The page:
Vae victis (IPA: [ˈwae̯ ˈwɪktiːs]) is Latin for "woe to the vanquished", or "woe to the conquered". It means that those defeated in battle are entirely at the mercy of their conquerors and should not expect—or request—leniency.
According to tradition, in 390 BC, an army of Gauls led by Brennus attacked Rome, capturing all of the city except for the Capitoline Hill. Brennus besieged the hill, and finally the Romans asked to ransom their city. Brennus demanded 1,000 pounds (329 kg) of gold, and the Romans agreed to his terms. According to Plutarch's life of Camillus and Livy's Ab Urbe Condita (Book 5 Sections 34–49), the Gauls provided steelyard balances and weights, which were used to measure the amount of gold. The Romans brought the gold, but claimed that the provided weights were rigged in the Gauls' favor. The Romans complained to Brennus, who took his sword, threw it onto the weights, and exclaimed, "Vae victis!" The Romans thus needed to bring more gold, as they had to counterbalance the sword as well. Livy and Plutarch claim that Camillus subsequently succeeded in defeating the Gauls before the ransom had to be paid, although Polybius, Diodorus Siculus, and a later passage from Livy contradict this.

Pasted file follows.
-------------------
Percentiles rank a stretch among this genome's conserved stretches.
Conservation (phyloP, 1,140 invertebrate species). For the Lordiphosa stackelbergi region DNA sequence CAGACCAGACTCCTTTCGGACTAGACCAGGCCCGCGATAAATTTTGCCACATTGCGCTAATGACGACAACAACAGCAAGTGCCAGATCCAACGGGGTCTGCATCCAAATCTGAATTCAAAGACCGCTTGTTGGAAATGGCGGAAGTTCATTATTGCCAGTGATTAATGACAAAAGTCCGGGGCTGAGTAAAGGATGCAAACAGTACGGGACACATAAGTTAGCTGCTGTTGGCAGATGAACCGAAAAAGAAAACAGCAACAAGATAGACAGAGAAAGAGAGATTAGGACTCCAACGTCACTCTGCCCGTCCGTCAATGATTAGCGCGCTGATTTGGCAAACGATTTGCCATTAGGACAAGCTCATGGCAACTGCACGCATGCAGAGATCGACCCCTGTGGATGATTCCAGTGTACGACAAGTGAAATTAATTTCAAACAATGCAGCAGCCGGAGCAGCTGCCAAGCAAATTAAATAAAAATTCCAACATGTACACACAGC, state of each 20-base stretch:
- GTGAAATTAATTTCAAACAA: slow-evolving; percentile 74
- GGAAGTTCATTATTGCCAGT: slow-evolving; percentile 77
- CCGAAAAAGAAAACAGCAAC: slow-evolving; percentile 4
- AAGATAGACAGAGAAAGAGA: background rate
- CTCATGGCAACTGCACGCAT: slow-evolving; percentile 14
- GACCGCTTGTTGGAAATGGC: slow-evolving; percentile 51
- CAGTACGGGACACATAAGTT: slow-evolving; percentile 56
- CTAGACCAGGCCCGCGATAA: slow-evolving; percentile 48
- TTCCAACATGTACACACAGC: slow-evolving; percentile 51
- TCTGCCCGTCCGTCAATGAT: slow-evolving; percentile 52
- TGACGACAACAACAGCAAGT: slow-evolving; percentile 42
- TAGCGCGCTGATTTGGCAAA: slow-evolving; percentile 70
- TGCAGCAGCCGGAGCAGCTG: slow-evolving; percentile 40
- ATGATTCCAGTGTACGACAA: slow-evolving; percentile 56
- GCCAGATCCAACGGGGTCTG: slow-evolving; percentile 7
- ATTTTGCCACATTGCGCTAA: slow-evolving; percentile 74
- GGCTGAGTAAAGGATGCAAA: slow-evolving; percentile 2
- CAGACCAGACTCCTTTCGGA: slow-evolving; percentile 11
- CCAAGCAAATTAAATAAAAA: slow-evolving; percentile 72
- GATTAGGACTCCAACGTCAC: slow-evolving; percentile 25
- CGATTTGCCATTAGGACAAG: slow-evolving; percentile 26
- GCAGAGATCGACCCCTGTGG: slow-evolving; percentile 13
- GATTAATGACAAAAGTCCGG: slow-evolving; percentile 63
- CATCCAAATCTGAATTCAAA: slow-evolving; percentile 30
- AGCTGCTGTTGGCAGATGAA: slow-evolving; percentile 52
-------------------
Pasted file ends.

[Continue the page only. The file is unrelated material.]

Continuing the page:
Most of the events related by ancient historians about early Roman history are considered legends, while the Gaulish sack of Rome is one of the first events which modern scholars are confident actually occurred, although the colourful incidents reported by tradition are not accepted.
All accounts of this story, with whatever variations, were written down when the Romans themselves were in the ascendant, conquering various peoples and countries far and wide and imposing terms on them. Thus the implicit lesson of the story was that those conquered by the Romans had no choice but to act as the Romans had acted towards the Gauls - i.e. submit to the victors and accept their terms.
- Battle of the Allia
- Jungle law
- List of Latin phrases
- Might makes right
- Right of conquest
- Trial by battle
- Victor's justice
- Victis is the dative plural form of victus; the dative singular forms of the phrase are vae victo (masculine & neuter) & vae victae (feminine).
- Armstrong, Jeremy. Early Roman Warfare: From the Regal Period to the First Punic War. Pen and Sword. pp. 66–68. ISBN 9781473880160.
- "Livius, Titus. University of Virginia. E-Text Library. Ab urbe condita". Archived from the original on 2005-03-24. Retrieved 2009-07-29.
- Plutarch, Camillus 28